Michelines were a series of rubber-tyred trains developed in France in the 1930s by various rail companies and rubber-tyre manufacturer Michelin. Some Michelines were built in the United States by the Budd Company.
Most Michelines were self-propelled, but a number of locomotive-hauled trainsets were also produced.
Michelines offered unprecedented ride smoothness, but they soon proved to be problematic because the low load that the wheels could bear limited railcar sizes and demanded a high number of tyres (up to 20) per car. Furthermore, they were subject to flat tyres, unlike cars with steel wheels.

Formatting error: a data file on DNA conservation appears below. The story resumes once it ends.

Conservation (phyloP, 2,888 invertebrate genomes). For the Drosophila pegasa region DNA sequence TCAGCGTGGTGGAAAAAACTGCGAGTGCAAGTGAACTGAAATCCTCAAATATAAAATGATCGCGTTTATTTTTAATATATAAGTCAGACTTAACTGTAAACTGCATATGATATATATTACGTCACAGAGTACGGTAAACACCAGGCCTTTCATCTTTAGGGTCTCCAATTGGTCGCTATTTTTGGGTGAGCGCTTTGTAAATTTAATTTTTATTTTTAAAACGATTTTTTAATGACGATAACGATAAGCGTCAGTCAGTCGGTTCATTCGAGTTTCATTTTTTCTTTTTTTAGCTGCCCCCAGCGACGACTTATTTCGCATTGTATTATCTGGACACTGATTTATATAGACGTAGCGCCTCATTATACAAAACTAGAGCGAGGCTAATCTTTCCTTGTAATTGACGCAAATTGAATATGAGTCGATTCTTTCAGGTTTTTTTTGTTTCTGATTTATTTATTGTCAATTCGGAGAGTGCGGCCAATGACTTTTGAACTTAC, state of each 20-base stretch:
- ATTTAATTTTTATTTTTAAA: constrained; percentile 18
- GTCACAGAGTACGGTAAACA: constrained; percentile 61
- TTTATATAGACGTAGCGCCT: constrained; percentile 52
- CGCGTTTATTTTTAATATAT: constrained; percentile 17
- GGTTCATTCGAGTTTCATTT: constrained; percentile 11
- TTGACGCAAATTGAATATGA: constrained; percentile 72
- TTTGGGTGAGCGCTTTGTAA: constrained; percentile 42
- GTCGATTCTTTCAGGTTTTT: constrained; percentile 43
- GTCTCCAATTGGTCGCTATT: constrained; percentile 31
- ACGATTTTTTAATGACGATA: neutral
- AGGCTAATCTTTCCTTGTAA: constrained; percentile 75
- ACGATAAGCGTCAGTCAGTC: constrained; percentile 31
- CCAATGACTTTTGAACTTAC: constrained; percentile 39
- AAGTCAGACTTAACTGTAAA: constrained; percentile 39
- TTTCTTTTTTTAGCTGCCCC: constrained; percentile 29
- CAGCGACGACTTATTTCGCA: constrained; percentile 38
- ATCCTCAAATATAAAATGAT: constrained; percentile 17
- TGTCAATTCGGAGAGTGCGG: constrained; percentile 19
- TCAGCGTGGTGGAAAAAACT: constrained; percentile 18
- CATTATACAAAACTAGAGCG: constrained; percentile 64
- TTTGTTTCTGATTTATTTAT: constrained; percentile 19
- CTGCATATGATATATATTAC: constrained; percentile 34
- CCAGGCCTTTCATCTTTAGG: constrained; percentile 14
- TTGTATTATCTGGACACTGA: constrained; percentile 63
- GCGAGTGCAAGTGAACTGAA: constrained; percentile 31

Eventually, the Michelines gave way to rubber-tyred metros, pioneered by the RATP (Paris transit authority) which introduced them for their superior acceleration characteristics, in order to increase the capacity of their subway lines.
However, as time went by, the extra complexity of rubber-tyred rolling stock meant that they were superseded by conventional steel-wheel rolling stock.
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